|In Volvo's opinion, the conditions do not exist for Volvo to
reach an agreement with the EU competition authority regarding approval of the proposed
acquisition of Scania. Accordingly, Volvo will await decision by the EU Commission.
has provided strong reasons to the EU's competition authority regarding why the market for
heavy trucks and buses should be viewed as pan-European. The industry is highly
internationalized and competitive, with professional customers who operate
transnationally. National laws have been successively harmonized and national restrictions
for road transports have been eliminated. This transformation of the conditions for
commercial transports has occurred in a short time and was accelerated through by the
formation of the EU's common market.
In prior decisions related to the industry, the EU Commission has taken this
development into account. Among other decisions, the merger of French RVI and Italian
Iveco's bus operations and German Daimler's acquisition of the German bus manufacturer
Kässboher were approved by the Commission a few years ago.
However, the competition authority has not applied the same perspective in the review
of Volvo's acquisition of Scania. Accordingly, Volvo's understanding of Europe as a single
market has not been accepted by the EU's competition authority. In Volvo's case, the
authority contends that each country in the EU should be viewed as a separate market.
Volvo considers that prior decisions by the EU Commission must be prejudicial,
particularly since the development in recent years has been toward further liberalization
and internationalization. In Volvo's opinion, it is unacceptable that certain
manufacturers from large countries are covered by one interpretation of the EU competition
rules, while certain manufacturers in small countries are covered by another.
During the ongoing review, both Volvo and the EU's competition authority have carried
out surveys of the customers' views on the proposed acquisition. A majority of customers
favor Volvo's acquisition of Scania. The customers consider that the competition situation
in Europe does not mean that Volvo can utilize its position on individual markets to
affect prices and instead see advantages in the form of better products at lower prices.
With the aim of reaching an agreement based on the competition authority's view of
national markets, Volvo agreed on February 21 to extensive concessions that would
contribute to further stimulating competition in the Nordic markets. These concessions
- that Volvo opens its service dealer network for competition in Sweden, Finland, Norway,
Denmark and Ireland.
- that Volvo opens its dealer network for competitors in Sweden, Finland, Norway Denmark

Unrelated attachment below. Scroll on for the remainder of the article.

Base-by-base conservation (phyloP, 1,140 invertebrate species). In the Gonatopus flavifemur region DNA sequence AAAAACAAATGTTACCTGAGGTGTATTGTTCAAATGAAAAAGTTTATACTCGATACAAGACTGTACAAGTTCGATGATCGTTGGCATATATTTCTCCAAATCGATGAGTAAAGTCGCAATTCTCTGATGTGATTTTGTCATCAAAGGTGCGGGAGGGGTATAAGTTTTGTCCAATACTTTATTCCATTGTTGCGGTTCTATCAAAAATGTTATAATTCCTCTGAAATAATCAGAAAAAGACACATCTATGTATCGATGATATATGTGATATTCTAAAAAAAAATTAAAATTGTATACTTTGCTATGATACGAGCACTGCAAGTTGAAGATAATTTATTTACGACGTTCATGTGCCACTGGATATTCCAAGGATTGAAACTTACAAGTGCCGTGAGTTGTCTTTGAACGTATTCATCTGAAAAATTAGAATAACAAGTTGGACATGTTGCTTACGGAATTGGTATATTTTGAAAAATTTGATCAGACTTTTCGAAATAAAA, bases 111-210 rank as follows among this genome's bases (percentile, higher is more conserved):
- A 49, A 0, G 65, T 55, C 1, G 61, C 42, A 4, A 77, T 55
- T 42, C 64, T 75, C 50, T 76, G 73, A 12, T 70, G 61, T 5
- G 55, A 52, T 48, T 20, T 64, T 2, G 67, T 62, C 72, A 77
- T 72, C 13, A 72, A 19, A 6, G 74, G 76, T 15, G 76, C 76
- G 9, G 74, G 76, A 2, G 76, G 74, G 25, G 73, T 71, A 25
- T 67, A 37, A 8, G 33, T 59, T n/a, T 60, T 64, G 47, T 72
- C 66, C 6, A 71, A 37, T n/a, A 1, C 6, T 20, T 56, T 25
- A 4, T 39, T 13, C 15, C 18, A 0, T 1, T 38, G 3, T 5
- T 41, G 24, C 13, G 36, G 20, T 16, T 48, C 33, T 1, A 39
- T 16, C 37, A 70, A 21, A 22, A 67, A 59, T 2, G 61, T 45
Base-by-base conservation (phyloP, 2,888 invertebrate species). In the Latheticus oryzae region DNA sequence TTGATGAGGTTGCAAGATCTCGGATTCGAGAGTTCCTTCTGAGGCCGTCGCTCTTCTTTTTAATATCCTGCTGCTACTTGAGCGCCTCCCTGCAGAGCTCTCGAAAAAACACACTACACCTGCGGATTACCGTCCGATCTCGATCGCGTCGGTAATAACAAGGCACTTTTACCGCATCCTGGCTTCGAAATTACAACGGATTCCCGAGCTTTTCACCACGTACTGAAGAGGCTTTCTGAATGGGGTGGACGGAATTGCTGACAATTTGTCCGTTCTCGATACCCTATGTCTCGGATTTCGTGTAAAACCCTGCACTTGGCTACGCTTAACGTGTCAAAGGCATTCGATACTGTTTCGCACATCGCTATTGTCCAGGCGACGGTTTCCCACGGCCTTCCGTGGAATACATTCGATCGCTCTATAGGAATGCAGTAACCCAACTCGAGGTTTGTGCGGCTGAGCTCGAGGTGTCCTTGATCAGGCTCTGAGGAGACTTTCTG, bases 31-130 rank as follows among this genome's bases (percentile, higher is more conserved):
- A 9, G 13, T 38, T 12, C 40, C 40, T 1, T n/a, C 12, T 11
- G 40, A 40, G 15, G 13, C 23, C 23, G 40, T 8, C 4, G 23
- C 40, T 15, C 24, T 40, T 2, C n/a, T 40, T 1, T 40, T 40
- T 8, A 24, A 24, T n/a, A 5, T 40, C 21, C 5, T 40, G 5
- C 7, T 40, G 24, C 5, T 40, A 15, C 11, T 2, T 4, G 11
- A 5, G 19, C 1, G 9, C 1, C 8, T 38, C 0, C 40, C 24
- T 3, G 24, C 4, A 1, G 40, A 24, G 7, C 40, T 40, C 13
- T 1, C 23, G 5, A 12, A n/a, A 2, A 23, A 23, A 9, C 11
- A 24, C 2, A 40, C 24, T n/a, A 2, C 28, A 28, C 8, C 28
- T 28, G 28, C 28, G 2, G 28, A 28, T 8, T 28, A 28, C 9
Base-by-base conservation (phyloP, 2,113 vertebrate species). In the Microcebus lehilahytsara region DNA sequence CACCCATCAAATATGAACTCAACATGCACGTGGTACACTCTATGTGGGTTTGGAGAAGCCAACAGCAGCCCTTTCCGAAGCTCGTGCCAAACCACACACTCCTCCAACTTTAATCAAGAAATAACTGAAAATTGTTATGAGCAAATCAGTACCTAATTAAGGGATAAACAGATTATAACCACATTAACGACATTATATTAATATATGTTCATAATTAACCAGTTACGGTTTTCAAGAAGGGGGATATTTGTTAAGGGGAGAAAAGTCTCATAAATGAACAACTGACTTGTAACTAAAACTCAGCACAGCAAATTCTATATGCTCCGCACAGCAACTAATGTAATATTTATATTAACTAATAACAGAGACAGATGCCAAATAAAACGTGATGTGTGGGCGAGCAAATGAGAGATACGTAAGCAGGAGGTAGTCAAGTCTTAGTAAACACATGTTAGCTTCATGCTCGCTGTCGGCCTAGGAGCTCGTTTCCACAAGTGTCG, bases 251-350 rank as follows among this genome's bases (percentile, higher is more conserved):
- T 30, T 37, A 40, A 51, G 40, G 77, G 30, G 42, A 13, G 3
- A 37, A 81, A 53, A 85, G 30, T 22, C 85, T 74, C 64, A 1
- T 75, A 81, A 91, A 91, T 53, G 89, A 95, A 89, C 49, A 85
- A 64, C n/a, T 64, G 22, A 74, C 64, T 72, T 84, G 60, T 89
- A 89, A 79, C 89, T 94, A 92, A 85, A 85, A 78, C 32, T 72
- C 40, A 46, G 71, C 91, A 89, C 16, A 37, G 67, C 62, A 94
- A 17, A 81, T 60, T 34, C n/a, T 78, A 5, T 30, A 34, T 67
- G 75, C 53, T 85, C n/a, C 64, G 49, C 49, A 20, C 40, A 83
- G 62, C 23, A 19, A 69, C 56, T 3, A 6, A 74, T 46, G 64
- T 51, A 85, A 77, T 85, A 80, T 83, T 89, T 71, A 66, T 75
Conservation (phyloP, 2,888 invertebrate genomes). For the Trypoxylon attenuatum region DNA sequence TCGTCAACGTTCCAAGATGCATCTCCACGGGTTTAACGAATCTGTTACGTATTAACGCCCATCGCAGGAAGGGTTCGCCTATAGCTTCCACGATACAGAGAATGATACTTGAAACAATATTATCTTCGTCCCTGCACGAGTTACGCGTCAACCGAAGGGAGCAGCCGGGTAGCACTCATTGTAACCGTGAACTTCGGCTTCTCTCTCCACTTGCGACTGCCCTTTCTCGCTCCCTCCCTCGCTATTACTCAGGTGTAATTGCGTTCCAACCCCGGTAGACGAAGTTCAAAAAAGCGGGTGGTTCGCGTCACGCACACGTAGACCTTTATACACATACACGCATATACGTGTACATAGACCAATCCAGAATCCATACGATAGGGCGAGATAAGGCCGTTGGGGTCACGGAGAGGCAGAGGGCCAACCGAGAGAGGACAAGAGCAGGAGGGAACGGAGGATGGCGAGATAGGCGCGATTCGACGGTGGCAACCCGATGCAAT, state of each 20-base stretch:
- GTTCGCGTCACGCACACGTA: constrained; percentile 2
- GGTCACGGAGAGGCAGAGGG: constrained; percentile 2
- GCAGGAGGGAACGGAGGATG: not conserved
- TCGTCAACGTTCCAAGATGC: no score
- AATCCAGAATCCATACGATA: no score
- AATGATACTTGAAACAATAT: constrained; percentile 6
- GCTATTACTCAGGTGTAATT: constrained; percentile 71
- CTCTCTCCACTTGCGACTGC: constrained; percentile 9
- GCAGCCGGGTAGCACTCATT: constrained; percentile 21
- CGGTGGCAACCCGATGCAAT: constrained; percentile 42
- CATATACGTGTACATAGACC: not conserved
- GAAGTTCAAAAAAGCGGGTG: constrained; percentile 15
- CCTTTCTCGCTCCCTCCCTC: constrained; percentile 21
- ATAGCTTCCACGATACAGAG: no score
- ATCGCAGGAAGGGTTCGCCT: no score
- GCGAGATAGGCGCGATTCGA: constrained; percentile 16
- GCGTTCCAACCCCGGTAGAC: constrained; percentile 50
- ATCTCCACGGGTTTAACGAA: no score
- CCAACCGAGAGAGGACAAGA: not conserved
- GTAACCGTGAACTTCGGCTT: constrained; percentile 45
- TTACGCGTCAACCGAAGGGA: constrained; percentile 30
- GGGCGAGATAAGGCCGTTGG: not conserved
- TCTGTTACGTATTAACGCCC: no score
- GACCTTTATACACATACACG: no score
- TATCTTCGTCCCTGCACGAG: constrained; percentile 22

and Ireland and,
- as a result, provide dealers expanded business opportunities.
- that Scania does the same on those markets, except Ireland.
- that Volvo divests its 37% holding in Bilia AB.
- that Scania's bus and coachwork operations in Silkesborg, Denmark and Katrineholm,
Sweden be divested.
- that Volvo's coachwork operations for buses in Aabenraa, Denmark be divested.
- that Volvo continues to allow competitors access to the coachwork operations in Carrus
- that Volvo exerts influence on the Swedish government to abolish crash tests for truck
- that the Scania brand for heavy trucks and buses not be used for two years in Sweden,
Finland and Norway,
- and that Scania's products are sold under another brand name on those markets.
Volvo has been a strong opponent of the concession regarding banning the use of the
Scania brand in Sweden, Norway and Finland. Fundamentally, Volvo's view is that this
measure is industrially and commercially destructive. However, for the purpose of
facilitating an agreement with the competition authority, Volvo decided, with great
hesitation, to accept this concession.
After discussions with the competition authority, Volvo supplemented the above measures
on March 3 with a formal guarantee of reduced market shares in the Nordic region. Volvo
undertook to reduce Volvo's and Scania's total market shares in Sweden and Norway by 15
percentage points and in Finland by 10 percentage points. The corresponding guarantee was
also provided for the bus operations. At the same time, Volvo withdrew its earlier
concession of not being able to use the Scania brand in Sweden, Norway and Finland and the
concession regarding sale of Volvo's holding in Bilia.
As an alternative to the offer of guaranteed level of market shares, Volvo offered
competitors to take over a large number of dealers in Sweden, Norway and Finland,
corresponding to a portion of Volvo's and Scania's sales of a maximum of 35% in Sweden and
25% each in Norway and Finland.
"The negotiations between Volvo and the competition authorities show that we stand
far from one another. If the conditions for an approval are not improved significantly, it
is meaningless to submit a new application, with the risk of awaiting a highly uncertain
outcome for another five months," says Volvo's CEO Leif Johansson.
In negotiations with Volvo, the EU's competition authorities presented the following
points for discussion:
- Volvo is forced to divest Scania's bus operations
- Volvo is banned from distributing Scania products in Sweden, Norway, Finland, Denmark
- Distribution of all Scania's products in Sweden, Norway,. Finland, Denmark and Ireland
to be transferred to
- competitors for seven years.
- Sale of dealerships owned by Volvo and Scania in Sweden, Norway, Finland, Denmark and
(March 8, 2000)